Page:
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Hollingsworth, Michael

Playwright, born 1950 in Swansea, Wales and emigrated in 1956 to Toronto at the age of five.

Strongly influenced by the rock music of the 1960s, his first play, Strawberry Fields (Factory Theatre 1973) took its name from John Lennon’s song, and depicted the violent consequences of a rock concert. Clear Light (Toronto Free Theatre 1973) features LSD, urban angst, and the Watergate scandal, accompanied by a wailing saxophone. It was closed by the Morality Squad for alleged obscenity.

In 1976 Hollingsworth and his partner, Deanne Taylor (one of the Hummer Sisters, a political cabaret troupe), founded VideoCabaret, integrating videotape, music, and theatre. Productions included Punc Rok, Cheap Thrills, White Noise, Trans World (Toronto Free Theatre 1979), and Electronic Eye. He also adapted George Orwell’s Nineteen Eighty-Four (1978) and Aldous Huxley’s Brave New World (Toronto International Theatre Festival 1981), again incorporating music and video in the productions.

VideoCabaret's most ambitious work, initiated in 1982, is The History of the Village of the Small Huts. It is a satirical retelling of the nation’s history, tracing the evolution of the Canadian “identity” as a comedy of manners in eight Parts under the subtitles: “New France” (five one-act plays), “The British” (four one-act plays), “The Mackenzie-Papineau Rebellion” (two acts), “Confederation and Riel” (two acts), “Laurier” (two acts), “The Great War” (two acts), “The Life and Times of Mackenzie King” (two acts), and “World War II” (two acts). The text was published by Blizzard in 1994.

In his Preface to the published text, Hollingsworth explains that his historical epic is made for an audience “raised on rock music and TV. In the age of electronic information, sixty scenes an hour sets a proper pace. It is the goons of history in their very own ‘Goon Show.’ It is the Canadian ‘Book of the Dead,’ a merry tale told by ghosts and demons.” It refutes the lie that Canadian history is dull.

Hollingsworth gleaned his historical characters and plot from The Dictionary of Canadian Biography, added visual images from popular culture, and employed the farcical satiric style of Monty Python and the British TV puppet show, “Spitting Image,” combined with improvisation and carnivalesque comic exaggerations. Each Part of The History of the Village of the Small Huts is written and performed in a style appropriate to the time period: the "New France" plays are written in the classical French styles of Rabelais and Corneille, the Jesuit mystery plays and Moliere; “The Plains of Abraham” is a Georgian comedy; “The Mackenzie-Papineau Rebellion” is a Punch and Judy show; “The Great War” is a Dadaist cabaret; "World War II" is Brechtian.

In her introduction to the published text, Michele White describes the characteristics of the production: “Against a black void, the actors, in an exercise of sheer precision move in tandem with hundreds of computerized lighting cues. They act out the hyperbolic facial and body gestures which the lighting technique and absence of physical location demands of them. Through body language created almost entirely from their heads and trunks, in their overblown physical attire, the performers, alone, must signal to the audience all the sense of place the text requires – from the muddy street of Hochelaga to the beaches of Dieppe.”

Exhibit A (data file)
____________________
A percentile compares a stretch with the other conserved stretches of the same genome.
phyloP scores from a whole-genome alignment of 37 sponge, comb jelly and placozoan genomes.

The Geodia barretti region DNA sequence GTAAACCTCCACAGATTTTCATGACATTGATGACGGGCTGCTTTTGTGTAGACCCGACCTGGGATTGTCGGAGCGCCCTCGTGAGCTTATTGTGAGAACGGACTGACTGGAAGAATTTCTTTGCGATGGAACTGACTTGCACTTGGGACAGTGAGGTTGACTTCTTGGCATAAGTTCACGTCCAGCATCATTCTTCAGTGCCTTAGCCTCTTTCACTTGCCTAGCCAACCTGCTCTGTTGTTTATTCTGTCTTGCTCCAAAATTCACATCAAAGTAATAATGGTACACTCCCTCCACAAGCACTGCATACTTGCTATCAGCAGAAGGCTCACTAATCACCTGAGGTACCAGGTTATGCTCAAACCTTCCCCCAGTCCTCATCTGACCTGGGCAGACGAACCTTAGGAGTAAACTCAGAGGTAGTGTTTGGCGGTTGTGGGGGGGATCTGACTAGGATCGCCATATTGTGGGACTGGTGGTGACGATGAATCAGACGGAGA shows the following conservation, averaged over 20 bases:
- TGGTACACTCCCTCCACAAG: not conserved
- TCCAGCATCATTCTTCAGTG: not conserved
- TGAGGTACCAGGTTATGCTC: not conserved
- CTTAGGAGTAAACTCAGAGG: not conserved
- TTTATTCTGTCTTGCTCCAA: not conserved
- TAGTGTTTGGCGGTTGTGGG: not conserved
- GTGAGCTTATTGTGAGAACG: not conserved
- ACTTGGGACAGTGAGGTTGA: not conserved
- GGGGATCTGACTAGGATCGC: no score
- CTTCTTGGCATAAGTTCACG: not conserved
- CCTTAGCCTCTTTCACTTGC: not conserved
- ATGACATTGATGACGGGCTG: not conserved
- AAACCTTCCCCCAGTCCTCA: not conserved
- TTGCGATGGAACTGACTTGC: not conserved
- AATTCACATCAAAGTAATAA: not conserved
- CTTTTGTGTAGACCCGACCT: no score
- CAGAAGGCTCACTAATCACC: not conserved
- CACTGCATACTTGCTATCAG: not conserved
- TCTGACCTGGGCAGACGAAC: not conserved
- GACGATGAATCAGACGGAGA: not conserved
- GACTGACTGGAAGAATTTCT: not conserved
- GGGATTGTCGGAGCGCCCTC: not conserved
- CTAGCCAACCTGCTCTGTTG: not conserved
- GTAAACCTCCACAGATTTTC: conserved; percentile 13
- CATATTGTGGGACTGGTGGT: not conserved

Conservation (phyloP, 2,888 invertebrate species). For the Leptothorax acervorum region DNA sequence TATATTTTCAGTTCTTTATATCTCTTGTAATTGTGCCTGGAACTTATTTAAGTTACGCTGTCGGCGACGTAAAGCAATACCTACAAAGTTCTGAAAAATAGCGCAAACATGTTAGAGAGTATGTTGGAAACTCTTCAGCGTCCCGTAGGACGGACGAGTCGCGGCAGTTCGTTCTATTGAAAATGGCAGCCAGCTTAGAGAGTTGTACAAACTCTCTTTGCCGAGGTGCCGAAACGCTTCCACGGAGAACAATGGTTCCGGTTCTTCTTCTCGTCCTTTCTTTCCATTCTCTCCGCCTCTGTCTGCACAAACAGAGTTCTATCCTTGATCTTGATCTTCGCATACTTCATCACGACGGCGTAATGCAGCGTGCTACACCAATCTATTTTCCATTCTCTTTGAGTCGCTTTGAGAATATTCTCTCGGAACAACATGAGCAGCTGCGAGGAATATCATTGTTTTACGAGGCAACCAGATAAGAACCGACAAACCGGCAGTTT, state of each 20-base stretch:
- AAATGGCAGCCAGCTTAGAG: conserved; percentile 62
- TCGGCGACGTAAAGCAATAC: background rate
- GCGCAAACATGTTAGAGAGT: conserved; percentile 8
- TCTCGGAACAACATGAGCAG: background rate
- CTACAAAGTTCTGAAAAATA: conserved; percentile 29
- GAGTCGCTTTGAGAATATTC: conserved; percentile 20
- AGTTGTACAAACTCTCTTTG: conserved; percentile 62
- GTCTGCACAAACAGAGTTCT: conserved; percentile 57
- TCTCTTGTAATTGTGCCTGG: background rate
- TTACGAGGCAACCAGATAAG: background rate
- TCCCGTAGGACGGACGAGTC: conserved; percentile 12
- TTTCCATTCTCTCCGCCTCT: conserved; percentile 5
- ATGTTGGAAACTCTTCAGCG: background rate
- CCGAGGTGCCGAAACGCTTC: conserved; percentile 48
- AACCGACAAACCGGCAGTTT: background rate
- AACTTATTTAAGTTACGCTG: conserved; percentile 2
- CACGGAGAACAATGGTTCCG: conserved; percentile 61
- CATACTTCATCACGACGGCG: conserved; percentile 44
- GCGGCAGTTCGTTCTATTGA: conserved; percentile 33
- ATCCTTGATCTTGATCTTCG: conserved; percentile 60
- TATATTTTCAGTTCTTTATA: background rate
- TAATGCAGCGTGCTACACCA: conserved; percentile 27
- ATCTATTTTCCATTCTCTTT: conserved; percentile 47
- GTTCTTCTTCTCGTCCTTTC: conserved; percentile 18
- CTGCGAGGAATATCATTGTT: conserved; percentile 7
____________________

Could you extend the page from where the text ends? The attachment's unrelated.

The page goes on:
Parts I to III of The Village of Small Huts premiered at Theatre Passe Muraille in 1985, 1986, and 1987. Part IV, “Confederation and Riel,” premiered at the Olympic Arts Festival, Calgary in 1988; Part V at TPM in 1991; Parts VI, VII and VIII at The Theatre Centre in 1992, 1993 and 1994.

A series sequel, entitled The Global Village brings the history of Canada to the present with four more Parts, including “Trudeau and the FLQ” (1997), and finishing with “Life and Times of Brian Mulroney,” (co-written with Deanne Taylor, VideoCabaret at The Cameron House, Toronto, 1999).

In 2012, the Stratford Festival hosted the VideoCabaret production of The War of 1812 (dir. Hollingsworth) in the Studio Theatre Annex. Originally the final part of "The British," it is a scathing portrayal of the idiocies and brutalities of the cross-border war, initiated by US President James Madison on a whim, and costing Tecumseh's First Nations their land and lives. Eight actors evoke armies and generals, Laura Secord and her cow, and Tecumseh and the Prophet through clever quick changes of costume and facial alignment. "Shards of light frame the actors, and brief blackouts edit their appearances and vanishings" (Deanne Taylor, Stratford program guide). In June 2012, it played at the Magnetic North Theatre Festival in Ottawa. It won Dora Awards for Acting Ensemble, Direction and Costume Design, and also earned nominations in the categories of Lighting, Sound and Production.

VideoCabaret’s production of The Great War
VideoCabaret’s production of The Great War 2016. Photo by Michael Cooper.

Soulpepper Theatre Company co-produced Trudeau and the FLQ in March 2014 with VideoCabaret. In 2013, VideoCabaret became a resident company alongside the Soulpepper Theatre Company at the Young Centre for the Performing Arts. In April, 2016, it produced The Great War to critical acclaim. It won a Dora Mavor Moore Award for an ensemble production.

Hollingsworth was awarded a Dora Award for “Confederation” in 2004.

VideoCabaret website: http://www.videocab.com/

Profile by Anne Nothof, Athabasca University

Last updated 2020-12-18